Shekhar Gupta: Rahul picks up the sacred thread

Rahul Gandhi’s self-discovery as a practising Hindu and an “uchch koti” (upper tier) Brahmin has confounded his ideological adversaries and outraged his likely friends. He’s got tough love from both. We are arguing here that he has made a most audacious and smart political move at this juncture.

The BJP is so irritated that it first wanted to know his gotra as evidence of his claim to being a janeu-dhari (sacred thread-wearing) Brahmin. It unsettled them even more when the gotra was disclosed. They’ve now fielded their science and technology minister to raise profound “technical” points on how Brahmin gotra travels down the generations.

See what political chutzpah by the top leader of the Congress, India’s largest claimant of the secular space, has achieved. Until not long ago, the debate was on whether Rahul is a Hindu at all or a closet Christian. Then, it moved to whether he is a Brahmin. Now it is about whether he can claim to be a Kashmiri Kaul Brahmin from Dattatreya gotra. Since religion, caste and gotra has now been made so central to national politics, this is progress. A move up the value chain. Definitely for Rahul and his party.

We don’t know yet if Rahul did this to a plan, or is it just that he went to a couple of temples during the Gujarat elections and then the law of unintended consequences took over. If you are a Rahul/Congress supporter, you can use that expression “political masterstroke” usually copyrighted by Modi-Shah supporters. If you are from the BJP, you might say he’s recklessly walking into an unprotected political place. He will not get the Hindu vote and lose the secular vote, particularly the Muslim. As they’d put it in heartland Hindi: Duvidha mein dono gaye, maya milee na Ram (I lost both in my confusion: Worldly pleasures and God).

I’d prefer a different description. But a little later.

Rahul has the Left-secular-liberal commentariat in a tizzy. They see it as a betrayal of everything the Congress stood for, a fundamental rewriting of its ideology and a final goodbye to India’s syncretic tradition.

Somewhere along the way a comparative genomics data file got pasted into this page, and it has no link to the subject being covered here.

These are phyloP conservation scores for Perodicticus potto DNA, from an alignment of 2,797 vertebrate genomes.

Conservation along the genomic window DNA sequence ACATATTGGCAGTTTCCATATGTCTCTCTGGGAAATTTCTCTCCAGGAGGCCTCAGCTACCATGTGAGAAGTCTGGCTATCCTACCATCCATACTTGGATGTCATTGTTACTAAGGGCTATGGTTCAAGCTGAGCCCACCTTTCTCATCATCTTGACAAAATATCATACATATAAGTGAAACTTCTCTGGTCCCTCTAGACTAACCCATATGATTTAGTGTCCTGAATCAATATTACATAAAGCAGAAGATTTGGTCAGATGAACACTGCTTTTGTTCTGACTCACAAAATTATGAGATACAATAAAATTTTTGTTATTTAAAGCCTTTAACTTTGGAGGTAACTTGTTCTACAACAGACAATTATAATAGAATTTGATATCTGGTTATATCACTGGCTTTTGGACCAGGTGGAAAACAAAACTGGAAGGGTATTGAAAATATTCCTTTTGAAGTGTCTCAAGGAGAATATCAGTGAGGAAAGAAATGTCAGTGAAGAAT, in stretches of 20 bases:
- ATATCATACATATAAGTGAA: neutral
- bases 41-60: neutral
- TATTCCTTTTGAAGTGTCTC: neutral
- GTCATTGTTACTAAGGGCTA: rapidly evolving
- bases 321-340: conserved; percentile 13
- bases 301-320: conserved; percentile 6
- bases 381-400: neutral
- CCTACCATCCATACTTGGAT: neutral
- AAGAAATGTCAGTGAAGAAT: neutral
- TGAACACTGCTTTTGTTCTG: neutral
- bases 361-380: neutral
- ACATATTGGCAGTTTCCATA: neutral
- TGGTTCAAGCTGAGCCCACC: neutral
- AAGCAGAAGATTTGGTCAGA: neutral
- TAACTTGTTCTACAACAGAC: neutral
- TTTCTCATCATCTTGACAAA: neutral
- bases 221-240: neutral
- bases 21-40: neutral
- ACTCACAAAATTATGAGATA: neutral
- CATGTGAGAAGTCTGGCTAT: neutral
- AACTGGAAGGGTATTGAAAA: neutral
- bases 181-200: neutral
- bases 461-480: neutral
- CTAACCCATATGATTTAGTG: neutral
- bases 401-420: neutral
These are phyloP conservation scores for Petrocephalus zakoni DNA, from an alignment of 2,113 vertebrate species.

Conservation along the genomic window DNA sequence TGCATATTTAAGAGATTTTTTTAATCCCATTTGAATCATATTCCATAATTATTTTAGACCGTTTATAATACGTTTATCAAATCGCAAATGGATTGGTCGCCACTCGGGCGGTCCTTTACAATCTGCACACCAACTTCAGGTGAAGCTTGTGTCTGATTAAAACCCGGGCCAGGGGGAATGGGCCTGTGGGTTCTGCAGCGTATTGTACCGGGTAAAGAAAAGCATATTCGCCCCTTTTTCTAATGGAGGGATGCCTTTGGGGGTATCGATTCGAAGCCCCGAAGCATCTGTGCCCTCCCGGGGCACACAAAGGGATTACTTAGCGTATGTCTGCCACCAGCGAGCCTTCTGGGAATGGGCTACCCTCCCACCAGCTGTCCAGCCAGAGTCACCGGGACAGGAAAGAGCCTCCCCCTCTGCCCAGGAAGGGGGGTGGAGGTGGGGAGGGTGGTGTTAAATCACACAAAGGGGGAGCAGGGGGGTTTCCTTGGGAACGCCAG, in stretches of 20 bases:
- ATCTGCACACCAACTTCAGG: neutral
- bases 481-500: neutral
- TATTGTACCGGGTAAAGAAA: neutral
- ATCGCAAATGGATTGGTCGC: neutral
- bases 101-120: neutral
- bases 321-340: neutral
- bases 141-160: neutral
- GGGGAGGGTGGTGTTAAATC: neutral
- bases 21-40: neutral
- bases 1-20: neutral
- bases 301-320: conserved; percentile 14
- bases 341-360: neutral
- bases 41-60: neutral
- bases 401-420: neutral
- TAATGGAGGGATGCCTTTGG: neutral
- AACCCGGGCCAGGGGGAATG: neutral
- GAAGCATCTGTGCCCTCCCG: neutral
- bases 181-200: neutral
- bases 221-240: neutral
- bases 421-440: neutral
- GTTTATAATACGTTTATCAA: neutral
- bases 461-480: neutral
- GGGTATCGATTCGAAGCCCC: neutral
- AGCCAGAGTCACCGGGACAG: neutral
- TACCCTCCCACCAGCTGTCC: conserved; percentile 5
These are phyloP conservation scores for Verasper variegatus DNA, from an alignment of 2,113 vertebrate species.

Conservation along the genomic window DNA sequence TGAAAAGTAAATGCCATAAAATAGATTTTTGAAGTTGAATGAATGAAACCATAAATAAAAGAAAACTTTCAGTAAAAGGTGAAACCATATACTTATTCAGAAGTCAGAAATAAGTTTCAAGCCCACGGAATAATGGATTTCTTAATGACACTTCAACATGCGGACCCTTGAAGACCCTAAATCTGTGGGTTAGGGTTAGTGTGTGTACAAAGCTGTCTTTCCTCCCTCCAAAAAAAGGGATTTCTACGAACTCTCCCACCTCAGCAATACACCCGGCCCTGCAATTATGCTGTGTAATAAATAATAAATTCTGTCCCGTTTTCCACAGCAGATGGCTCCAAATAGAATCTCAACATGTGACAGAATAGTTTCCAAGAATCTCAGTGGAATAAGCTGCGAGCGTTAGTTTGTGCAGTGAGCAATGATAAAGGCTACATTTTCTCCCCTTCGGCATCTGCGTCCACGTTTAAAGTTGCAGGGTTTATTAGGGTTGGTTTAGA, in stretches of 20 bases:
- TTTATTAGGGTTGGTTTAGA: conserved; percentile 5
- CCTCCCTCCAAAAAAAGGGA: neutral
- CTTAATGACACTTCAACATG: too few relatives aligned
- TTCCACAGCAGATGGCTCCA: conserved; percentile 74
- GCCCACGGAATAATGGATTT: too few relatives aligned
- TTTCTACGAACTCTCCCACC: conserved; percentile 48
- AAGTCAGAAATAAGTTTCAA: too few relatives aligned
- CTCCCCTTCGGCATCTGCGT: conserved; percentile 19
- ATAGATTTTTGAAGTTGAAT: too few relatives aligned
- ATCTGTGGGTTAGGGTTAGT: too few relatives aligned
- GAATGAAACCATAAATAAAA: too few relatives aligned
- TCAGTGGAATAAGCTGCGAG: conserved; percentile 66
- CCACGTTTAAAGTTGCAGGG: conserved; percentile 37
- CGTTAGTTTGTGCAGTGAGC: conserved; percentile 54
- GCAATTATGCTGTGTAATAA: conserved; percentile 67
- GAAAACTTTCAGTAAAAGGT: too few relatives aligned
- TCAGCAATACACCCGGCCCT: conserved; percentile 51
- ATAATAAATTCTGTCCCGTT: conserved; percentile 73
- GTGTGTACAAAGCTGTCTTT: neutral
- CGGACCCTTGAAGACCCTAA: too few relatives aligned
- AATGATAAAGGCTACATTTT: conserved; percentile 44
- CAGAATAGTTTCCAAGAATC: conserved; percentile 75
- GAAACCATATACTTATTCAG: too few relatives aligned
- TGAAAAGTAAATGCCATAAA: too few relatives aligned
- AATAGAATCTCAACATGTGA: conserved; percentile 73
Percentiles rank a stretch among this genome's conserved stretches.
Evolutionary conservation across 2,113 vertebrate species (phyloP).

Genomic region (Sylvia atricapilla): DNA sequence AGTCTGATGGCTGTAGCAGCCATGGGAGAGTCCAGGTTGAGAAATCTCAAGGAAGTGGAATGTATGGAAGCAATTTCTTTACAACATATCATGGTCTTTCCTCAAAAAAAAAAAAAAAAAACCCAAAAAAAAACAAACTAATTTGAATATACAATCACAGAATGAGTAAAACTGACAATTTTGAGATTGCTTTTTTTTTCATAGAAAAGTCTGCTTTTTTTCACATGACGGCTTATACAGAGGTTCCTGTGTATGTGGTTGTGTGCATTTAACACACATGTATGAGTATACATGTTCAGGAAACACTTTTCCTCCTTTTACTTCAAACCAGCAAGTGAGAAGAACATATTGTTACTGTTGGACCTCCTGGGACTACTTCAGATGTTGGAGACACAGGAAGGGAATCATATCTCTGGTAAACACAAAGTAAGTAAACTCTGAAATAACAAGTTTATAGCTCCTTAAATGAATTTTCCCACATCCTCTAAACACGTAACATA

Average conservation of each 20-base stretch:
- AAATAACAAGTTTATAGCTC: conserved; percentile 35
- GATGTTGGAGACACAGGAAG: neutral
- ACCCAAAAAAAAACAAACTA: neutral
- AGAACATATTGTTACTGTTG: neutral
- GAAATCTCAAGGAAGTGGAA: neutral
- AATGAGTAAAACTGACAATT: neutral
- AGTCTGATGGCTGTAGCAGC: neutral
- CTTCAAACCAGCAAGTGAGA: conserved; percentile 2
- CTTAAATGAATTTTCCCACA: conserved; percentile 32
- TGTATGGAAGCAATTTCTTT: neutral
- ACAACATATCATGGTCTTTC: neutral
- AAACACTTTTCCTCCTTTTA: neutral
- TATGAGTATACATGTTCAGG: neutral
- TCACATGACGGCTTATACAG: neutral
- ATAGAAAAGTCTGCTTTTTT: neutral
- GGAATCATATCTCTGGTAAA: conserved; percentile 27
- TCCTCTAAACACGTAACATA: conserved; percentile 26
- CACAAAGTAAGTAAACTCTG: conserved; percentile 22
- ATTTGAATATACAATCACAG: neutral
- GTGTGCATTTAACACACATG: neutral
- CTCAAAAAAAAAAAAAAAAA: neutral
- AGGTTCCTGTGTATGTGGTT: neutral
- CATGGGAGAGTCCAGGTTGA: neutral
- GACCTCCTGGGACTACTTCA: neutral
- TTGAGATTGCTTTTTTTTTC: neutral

The latest, and a particularly well-argued piece by Suhas Palshikar in The Indian Express asks if he really wanted to show he’s a believer, couldn’t he visit places of worship of all religions, as his grandmother Indira might have done. Endorsing this, Nehru and Mahatma Gandhi’s biographer Ramachandra Guha wrote: “Rahul Gandhi's amoral temple-hopping is an absolute betrayal of the best traditions of the party he claims to represent. Both Gandhi and Nehru would have been appalled by this shameless pandering to majoritarianism.” Writing in ThePrint, progressive editor and intellectual Dilip Mandal lists 30 privileges that he says Brahmins get by entitlement and tempted Rahul. The criticism gets shriller as you move sharper to the Left. Let me pick an argument with all of these.

Illustration by Binay Sinha
The central charge against Rahul is hypocrisy. Now when was hypocrisy a liability in politics? It is, on the other hand, an essential tool. Show me one politician who isn’t a hypocrite and I will show you a loser. Early on in my years of learning about Indian politics, I had once asked then Haryana chief minister Om Prakash Chautala if his and his family’s lifestyle, while claiming to speak for the poor farmer, wasn’t hypocrisy. He said, “Bhai sahib, hum rajneeti karne aaye hain, ya teerthyatra pe (are we doing politics, or a pilgrimage)”?